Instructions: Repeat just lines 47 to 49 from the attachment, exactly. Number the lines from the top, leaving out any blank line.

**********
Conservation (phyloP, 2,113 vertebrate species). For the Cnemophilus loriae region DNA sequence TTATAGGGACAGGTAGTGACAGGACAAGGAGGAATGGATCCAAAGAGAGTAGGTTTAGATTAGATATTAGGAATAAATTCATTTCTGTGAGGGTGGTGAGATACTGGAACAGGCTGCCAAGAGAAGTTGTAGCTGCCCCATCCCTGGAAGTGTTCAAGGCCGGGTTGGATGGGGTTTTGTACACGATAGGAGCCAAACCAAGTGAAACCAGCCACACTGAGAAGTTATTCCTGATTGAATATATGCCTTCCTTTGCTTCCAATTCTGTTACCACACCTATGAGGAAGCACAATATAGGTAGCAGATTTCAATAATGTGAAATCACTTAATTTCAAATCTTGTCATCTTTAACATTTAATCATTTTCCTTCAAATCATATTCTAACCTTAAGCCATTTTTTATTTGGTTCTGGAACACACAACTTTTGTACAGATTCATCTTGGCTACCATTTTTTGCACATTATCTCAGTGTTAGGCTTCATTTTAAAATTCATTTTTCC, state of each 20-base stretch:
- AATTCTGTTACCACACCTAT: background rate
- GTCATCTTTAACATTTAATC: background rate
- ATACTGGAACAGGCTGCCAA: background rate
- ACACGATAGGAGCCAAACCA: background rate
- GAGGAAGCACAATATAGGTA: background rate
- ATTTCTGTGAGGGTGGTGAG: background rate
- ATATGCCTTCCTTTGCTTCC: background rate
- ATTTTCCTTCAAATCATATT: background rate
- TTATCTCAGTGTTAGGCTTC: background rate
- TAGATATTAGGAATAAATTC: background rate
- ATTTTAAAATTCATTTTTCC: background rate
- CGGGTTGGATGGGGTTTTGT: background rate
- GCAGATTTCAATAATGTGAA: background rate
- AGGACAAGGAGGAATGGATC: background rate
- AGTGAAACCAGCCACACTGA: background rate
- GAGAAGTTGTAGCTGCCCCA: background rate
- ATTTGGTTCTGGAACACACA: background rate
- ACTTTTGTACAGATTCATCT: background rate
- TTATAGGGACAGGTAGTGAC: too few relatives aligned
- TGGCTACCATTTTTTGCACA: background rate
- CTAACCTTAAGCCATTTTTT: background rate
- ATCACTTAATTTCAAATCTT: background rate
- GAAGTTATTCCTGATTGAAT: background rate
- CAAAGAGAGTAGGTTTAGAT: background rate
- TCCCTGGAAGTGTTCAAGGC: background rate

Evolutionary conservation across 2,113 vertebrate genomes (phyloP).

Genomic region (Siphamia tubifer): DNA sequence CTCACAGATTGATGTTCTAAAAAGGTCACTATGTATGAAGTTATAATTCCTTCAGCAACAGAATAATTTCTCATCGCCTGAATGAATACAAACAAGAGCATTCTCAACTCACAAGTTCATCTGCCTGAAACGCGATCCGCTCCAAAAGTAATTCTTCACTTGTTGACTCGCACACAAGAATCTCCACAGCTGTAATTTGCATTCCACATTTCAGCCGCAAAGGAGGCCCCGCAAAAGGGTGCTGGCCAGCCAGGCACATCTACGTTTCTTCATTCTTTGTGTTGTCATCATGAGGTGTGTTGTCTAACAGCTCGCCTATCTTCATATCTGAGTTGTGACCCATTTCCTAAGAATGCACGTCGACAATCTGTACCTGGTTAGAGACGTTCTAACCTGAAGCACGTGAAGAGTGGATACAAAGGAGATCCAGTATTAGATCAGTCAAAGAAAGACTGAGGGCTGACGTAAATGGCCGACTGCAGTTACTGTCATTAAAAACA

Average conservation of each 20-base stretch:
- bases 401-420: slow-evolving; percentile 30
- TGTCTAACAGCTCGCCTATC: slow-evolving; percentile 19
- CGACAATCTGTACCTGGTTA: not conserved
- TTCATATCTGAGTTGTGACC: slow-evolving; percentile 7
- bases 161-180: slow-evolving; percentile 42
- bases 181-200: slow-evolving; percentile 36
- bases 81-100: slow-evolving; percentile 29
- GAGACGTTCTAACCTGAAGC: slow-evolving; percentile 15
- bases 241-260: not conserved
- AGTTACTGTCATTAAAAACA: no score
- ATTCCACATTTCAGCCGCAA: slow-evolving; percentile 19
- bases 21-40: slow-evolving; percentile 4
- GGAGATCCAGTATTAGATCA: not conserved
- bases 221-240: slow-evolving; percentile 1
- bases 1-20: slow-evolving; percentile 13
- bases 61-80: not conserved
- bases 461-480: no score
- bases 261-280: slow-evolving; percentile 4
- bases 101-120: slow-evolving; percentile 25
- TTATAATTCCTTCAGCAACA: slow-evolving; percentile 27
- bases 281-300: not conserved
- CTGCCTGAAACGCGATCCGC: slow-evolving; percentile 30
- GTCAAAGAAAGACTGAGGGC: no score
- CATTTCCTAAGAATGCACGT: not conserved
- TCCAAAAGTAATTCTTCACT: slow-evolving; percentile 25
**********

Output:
- bases 261-280: slow-evolving; percentile 4
- bases 101-120: slow-evolving; percentile 25
- TTATAATTCCTTCAGCAACA: slow-evolving; percentile 27